Reykjavík hosts first-ever hybrid UNESCO Creative Cities of Literature meeting

23 September 2021 - News
Reykjavík UNESCO Creative City of Literature welcomed 31 representatives from 21 Creative Cities of Literature for the hybrid Creative Cities of Literature Annual Conference (6 to 10 September), and the same number of delegates took part remotely from Creative Cities of Literature around the world.

‘Reykjavík UNESCO Creative City of Literature celebrates its ten-year anniversary in 2021. Hosting the Cities of Literature Annual Meeting made this milestone birthday very special, and organising a hybrid meeting on this scale was highly educational. It will benefit both the network and Reykjavík City generally as we further develop this new way of working together globally. As always, the Reykjavík team came out of the conference with new ideas, new connections, and further plans for cooperation and this international meeting was also highly valuable for the local literary community.’ – Kristín Ingu Viðarsdóttir, Project Manager, Reykjavík UNESCO Creative City of Literature

The theme of the Conference was Conversation and Inspiration – Reconnect in Reykjavík, focusing on the need for Cities to reconnect after a time of relative isolation brought about by the COVID-19 pandemic. The Cities shared what they had learned and offered best practice for recovery and equity of opportunity in communities, and planned residencies, future collaborations, and mentoring and cooperation within the growing Network.

‘The UNESCO Creative Cities of Literature have used the time during the global pandemic to explore new ways to support readers and writers in our communities, knowing the connection afforded by literature is needed more than ever in these isolating times. Our annual meeting in Reykjavík allowed us to share what we have learned with one another and to discuss how we can strengthen our collaborations globally through the virtual tools that have become commonplace. To do so in a beautiful city like Reykjavík, where we had the opportunity to see in person the work being done by writers, artists, creators, programmers and so many others, brought home how vital that work can be.’ – John Kenyon, Executive Director, Iowa City UNESCO Creative City of Literature and Creative Cities of Literature Network Lead

The delegates experienced Reykjavík‘s literary and cultural landscape and met authors, translators, booksellers, and other key players on the City‘s literary scene. Reykjavík also published a collection of new essays on creativity and writing by 14 local authors, launched at the Reykjavík International Literary Festival which coincided with the Creative Cities of Literature Annual Conference. During a visit to the Reykjavík City Library, delegates presented the Library with children’s books from their City, in keeping with a tradition established at previous Creative Cities of Literature Annual Conferences. Literacy was a key theme of the Conference, and Reykjavík’s anniversary year had in fact commenced with a book gift for all children in the City celebrating their first birthday, along with reading tips for their parents.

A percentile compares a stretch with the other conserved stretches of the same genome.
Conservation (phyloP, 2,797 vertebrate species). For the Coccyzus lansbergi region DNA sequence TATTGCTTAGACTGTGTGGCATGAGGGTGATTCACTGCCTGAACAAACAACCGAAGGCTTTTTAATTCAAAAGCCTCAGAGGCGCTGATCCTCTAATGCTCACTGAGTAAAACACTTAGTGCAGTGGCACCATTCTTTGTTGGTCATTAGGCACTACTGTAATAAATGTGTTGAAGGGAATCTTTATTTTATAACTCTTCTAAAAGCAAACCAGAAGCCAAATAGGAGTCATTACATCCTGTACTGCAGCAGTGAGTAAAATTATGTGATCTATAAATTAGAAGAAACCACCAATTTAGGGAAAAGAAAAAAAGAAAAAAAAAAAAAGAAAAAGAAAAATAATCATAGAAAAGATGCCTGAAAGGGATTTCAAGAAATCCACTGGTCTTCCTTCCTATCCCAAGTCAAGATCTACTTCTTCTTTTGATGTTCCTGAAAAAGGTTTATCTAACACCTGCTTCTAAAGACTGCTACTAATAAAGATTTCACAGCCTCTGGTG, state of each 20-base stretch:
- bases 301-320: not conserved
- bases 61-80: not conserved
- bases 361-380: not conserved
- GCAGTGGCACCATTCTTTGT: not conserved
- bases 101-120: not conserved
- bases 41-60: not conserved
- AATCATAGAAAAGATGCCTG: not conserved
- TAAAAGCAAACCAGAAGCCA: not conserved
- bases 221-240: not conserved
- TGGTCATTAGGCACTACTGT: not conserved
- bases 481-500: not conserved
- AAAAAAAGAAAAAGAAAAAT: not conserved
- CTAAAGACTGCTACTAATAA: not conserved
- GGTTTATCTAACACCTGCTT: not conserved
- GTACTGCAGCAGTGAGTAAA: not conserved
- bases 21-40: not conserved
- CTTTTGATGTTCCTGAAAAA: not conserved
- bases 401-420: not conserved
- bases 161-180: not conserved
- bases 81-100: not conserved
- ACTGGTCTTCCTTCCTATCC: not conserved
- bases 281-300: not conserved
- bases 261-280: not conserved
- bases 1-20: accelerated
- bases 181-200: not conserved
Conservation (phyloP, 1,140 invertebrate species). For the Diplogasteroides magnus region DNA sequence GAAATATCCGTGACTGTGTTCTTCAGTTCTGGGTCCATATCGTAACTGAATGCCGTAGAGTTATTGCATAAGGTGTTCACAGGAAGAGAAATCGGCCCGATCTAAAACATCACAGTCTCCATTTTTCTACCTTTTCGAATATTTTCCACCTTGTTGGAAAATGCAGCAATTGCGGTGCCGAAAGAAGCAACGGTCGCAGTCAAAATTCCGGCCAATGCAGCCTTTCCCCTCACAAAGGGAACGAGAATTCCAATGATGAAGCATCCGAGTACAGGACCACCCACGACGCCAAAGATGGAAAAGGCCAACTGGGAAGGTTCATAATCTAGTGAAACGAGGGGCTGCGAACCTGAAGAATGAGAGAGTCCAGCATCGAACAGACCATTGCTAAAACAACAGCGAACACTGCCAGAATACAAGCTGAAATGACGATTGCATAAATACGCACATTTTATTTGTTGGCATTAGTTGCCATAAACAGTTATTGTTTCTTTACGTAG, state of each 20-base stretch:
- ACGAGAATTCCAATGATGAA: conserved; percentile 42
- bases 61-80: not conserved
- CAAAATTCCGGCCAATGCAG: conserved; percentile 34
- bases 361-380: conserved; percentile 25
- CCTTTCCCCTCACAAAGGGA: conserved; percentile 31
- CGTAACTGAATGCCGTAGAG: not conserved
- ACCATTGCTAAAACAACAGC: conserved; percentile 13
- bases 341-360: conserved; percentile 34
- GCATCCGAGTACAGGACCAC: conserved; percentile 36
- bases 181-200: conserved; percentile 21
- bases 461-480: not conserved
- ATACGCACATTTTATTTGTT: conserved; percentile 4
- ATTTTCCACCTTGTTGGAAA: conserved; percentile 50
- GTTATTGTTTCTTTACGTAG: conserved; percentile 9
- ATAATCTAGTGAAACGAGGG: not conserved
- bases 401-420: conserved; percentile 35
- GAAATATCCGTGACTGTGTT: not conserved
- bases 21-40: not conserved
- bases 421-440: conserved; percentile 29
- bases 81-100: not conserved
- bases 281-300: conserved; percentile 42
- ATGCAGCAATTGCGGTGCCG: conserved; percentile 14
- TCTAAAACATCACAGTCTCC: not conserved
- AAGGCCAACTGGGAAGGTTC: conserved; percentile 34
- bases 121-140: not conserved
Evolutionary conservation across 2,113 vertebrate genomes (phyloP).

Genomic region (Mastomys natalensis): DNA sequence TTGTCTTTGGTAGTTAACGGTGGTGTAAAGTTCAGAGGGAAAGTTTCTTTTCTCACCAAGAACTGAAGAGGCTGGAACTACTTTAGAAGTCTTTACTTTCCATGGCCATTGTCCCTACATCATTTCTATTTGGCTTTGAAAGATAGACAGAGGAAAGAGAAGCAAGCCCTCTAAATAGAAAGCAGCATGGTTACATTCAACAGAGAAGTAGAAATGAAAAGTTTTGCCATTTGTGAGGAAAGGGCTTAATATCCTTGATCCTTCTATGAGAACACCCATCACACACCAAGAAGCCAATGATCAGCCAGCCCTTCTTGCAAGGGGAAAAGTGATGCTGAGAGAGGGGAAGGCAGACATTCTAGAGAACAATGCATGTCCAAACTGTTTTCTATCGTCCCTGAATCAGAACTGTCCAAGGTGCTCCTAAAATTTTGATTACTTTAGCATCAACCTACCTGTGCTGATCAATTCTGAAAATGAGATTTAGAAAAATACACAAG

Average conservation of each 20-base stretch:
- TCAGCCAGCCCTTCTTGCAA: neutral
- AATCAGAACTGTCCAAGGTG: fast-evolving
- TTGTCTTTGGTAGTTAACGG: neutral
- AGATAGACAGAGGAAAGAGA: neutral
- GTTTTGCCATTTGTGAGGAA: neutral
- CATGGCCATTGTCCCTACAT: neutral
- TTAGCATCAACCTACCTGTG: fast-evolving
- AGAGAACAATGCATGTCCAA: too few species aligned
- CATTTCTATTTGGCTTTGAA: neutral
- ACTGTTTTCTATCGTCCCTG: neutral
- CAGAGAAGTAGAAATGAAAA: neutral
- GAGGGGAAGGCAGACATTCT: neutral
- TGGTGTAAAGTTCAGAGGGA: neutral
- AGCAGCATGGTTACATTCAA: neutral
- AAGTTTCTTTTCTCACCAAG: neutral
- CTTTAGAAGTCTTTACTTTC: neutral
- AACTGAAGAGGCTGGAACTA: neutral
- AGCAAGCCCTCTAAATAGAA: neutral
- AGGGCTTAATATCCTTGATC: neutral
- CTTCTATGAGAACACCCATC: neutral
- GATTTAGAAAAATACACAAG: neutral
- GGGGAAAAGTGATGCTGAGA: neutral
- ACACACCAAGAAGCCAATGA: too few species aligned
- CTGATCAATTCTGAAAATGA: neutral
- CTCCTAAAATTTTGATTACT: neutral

From Manchester, to the world

Manchester presented several times at the conference, sharing the work that’s been going on here at home:

  • Festival of Libraries as best practice, inviting other cities to take part and join us in celebrating libraries around the world
  • International Mother Language Day, and Manchester is now the lead Creative City for UNESCO’s International Mother Language Day celebrations on 21st February each year
  • We also lead the discussion on the applications for additional cities to join the network this year

A few of our highlights:

  • The languages lab at Vigdis International Centre for Multilingualism and Intercultural Understanding was incredible, and helped us to apply this to the work we do in Manchester around International Mother Language Day and multilingualism.
  • A tour of Reykjavik Central Library was essential, and we learnt a lot from their entire floor(!) dedicated to being a children’s space in the library; to which Manchester donated two children’s books: My Pet Star by Stockport author Corinne Averiss and Sulwe by Lupita Nyong’o. You can also borrow music and even rent art from the library.
  • A visit to the House of Halldór Laxness gave us a whole new appreciation of the brilliant job that the team at Elizabeth Gaskell’s House here in the city do.
  • Pop-up readings from Icelandic writers made us think a lot about our local writers, coupled with best practice presentations from fellow Creative Cities of Literature such as Angoulême and Milan have us thinking a lot about the provisions and support for writers in Manchester.
  • The Reykjavik City of Literature presence around the city is amazing, the way the city is so proud of it’s literary heritage, how poetry is woven into pavements and infrastructure was reminiscent of Manchester, but also made us want to do more!
  • Reykjavik International Literature Festival was brilliant, and with less than a month to pull the programme together due to Covid-19 it was even more exceptional.
  • Plus so much more!